Weglot kindly upgraded my account to the advanced plan to allow me to test all of the features of the service, so I was able to display ten available languages on my language selection menu.
If you prefer, languages can be presented in a list instead of a dropdown box, but I think most people will prefer the dropdown box option as it’s cleaner.
There are four styles of flag available, and you can change the flag for many languages. With Spanish, for example, you can select one of 20 Spanish-speaking countries.
Weglot also lets you disable language names from the language selector, and you can style languages individually using CSS.
While I’m sure many website owners will be happy with the default position of the language selection menu, Weglot also helps to integrate the menu into any part of your website design using HTML, widgets and the WordPress menu system. You can also add the menu to posts and pages using a shortcode.
The default behaviour of Weglot is to translate all content on your website, but you can add conditional exclusions on the main Weglot website to remove certain pages from translation. You can also define an exclusion CSS class, and then use it to hide parts of a page.
For some website owners, this method could be counter-productive — for example, if you have a hundred-page website and only want to translate five pages, you’ll need to set up a rule to exclude 95 pages.
At the bottom of the WordPress configuration page, you’ll see options to redirect users according to their browser language, translate emails and AMP, and enable searching in a visitor’s native language. You can also restrict translations to admin, which is useful when testing things out.
On posts, pages and other custom post types, the Weglot WordPress plugin adds a configuration box for changing the URL slug for each language.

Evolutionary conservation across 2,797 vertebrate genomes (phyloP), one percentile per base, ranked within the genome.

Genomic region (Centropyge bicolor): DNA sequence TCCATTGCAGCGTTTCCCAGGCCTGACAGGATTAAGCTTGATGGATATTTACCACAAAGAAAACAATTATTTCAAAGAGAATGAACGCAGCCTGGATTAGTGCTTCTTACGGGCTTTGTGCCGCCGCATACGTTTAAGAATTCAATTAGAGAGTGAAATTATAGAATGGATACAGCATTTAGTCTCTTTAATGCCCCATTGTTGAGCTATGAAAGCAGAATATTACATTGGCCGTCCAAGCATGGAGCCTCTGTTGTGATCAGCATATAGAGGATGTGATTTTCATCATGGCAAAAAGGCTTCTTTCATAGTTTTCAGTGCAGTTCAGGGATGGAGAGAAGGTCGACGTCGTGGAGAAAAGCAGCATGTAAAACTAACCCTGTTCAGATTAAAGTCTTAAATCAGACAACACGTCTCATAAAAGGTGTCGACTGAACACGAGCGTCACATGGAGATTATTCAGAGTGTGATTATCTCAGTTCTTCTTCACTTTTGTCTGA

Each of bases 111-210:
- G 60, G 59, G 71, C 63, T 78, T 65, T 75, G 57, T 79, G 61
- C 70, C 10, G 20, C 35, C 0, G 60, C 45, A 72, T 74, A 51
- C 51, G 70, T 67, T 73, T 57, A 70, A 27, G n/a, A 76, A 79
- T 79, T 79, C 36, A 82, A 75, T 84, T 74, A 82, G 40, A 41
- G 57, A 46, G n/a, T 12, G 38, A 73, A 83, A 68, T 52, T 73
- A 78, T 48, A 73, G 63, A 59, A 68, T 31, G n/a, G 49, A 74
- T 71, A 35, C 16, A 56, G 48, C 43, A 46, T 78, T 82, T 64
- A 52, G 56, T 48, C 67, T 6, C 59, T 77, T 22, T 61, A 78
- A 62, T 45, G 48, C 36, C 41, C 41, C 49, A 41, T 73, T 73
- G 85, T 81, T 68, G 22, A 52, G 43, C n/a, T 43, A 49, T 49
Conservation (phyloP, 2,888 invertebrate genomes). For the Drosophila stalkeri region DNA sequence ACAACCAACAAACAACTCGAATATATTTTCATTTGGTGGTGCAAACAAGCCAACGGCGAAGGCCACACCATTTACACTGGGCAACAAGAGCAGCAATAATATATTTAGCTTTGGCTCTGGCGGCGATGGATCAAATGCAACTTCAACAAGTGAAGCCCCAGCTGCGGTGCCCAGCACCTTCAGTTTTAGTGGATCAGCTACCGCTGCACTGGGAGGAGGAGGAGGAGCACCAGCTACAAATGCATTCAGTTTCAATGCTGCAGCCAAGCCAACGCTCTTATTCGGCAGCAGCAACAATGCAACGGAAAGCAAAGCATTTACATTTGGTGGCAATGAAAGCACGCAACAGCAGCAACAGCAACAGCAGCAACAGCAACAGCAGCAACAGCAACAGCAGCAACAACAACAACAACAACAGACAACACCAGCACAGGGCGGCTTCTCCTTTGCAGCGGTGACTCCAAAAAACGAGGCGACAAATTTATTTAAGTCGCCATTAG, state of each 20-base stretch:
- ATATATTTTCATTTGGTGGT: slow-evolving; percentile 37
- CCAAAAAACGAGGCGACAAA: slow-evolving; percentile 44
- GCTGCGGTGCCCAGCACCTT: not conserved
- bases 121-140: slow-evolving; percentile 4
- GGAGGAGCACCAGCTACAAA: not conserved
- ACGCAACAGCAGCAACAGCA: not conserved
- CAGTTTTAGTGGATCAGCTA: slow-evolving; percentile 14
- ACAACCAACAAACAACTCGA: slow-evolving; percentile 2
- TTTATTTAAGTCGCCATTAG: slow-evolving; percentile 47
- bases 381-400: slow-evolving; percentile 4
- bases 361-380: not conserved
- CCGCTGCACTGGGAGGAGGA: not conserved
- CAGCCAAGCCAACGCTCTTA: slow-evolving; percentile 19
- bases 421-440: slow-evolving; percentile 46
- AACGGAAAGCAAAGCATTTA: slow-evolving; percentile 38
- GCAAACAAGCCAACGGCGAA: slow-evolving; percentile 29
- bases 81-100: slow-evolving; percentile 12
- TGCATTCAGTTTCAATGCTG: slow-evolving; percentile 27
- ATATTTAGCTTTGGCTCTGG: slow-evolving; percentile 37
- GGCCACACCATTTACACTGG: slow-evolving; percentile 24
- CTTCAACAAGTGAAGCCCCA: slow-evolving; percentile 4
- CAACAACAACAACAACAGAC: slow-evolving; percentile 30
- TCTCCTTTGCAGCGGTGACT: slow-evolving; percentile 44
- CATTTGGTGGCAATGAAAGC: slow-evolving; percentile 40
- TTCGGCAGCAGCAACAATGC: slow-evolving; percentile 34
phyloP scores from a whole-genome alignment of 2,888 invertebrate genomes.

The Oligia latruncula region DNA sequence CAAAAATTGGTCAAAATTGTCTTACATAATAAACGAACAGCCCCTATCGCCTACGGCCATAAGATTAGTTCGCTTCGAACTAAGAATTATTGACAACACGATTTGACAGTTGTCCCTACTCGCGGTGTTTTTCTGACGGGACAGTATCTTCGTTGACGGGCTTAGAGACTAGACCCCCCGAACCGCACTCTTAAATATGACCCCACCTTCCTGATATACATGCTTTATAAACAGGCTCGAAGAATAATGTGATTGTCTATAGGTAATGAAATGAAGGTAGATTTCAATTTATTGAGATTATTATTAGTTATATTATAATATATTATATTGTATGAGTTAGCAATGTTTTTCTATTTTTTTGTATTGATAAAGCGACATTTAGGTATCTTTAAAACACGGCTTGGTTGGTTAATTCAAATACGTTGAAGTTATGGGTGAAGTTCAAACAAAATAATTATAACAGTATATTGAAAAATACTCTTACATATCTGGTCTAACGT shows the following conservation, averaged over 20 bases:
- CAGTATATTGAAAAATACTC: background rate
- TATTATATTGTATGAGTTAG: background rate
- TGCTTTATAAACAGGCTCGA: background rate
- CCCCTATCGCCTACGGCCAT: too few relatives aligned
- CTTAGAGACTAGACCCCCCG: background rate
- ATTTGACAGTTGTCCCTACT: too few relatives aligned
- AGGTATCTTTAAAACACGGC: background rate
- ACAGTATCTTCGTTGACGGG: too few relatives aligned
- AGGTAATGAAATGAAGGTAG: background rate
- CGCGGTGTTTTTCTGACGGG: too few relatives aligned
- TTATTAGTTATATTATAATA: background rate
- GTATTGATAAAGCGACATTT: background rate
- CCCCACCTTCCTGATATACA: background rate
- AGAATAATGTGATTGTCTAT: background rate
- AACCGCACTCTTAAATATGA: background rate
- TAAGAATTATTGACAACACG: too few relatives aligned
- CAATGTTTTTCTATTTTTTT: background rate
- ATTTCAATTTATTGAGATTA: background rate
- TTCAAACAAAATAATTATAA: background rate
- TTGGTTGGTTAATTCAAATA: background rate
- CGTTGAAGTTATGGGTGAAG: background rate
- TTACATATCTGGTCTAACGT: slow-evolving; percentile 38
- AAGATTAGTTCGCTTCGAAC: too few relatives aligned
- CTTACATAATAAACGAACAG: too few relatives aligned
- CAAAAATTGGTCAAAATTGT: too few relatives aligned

By default, the original URL slug from your native language is used.
The Weglot WordPress plugin makes integrating Weglot a breeze, and simplifies things by placing all major settings on one page. However, you need to access the main Weglot website to manage your translations.
Managing Your Translations on Weglot
The main Weglot website is where you manage translations, view translation statistics, modify settings, check billing and more. When you log in, a dashboard gives you an overview of your plan, as well as the total number of translated words and views for the month.
All of your languages can be viewed from the translations page. Each language shows the total number of translated words and percentage of reviewed words, and there are options to make translations private and also display automatic translations.
Those of you who select a Weglot Advanced or Enterprise plan can also import and export translations in CSV or XLIFF format.
You may have noticed in the above screenshot that each language shows 0% reviewed words on my account. This is because I’ve been content using Weglot’s automatic translations. However, Weglot allows you to manually change the translation of every word on your website.
Filters can be applied on this page to narrow your results, and, if you select a word, you can see a history of the translation, view suggestions, apply labels, mark it as reviewed and more.
To order professional translations, you need to select the words you want to translate from the word review page and add them to your shopping cart. The cost of professional translation depends on the language you’re looking to translate.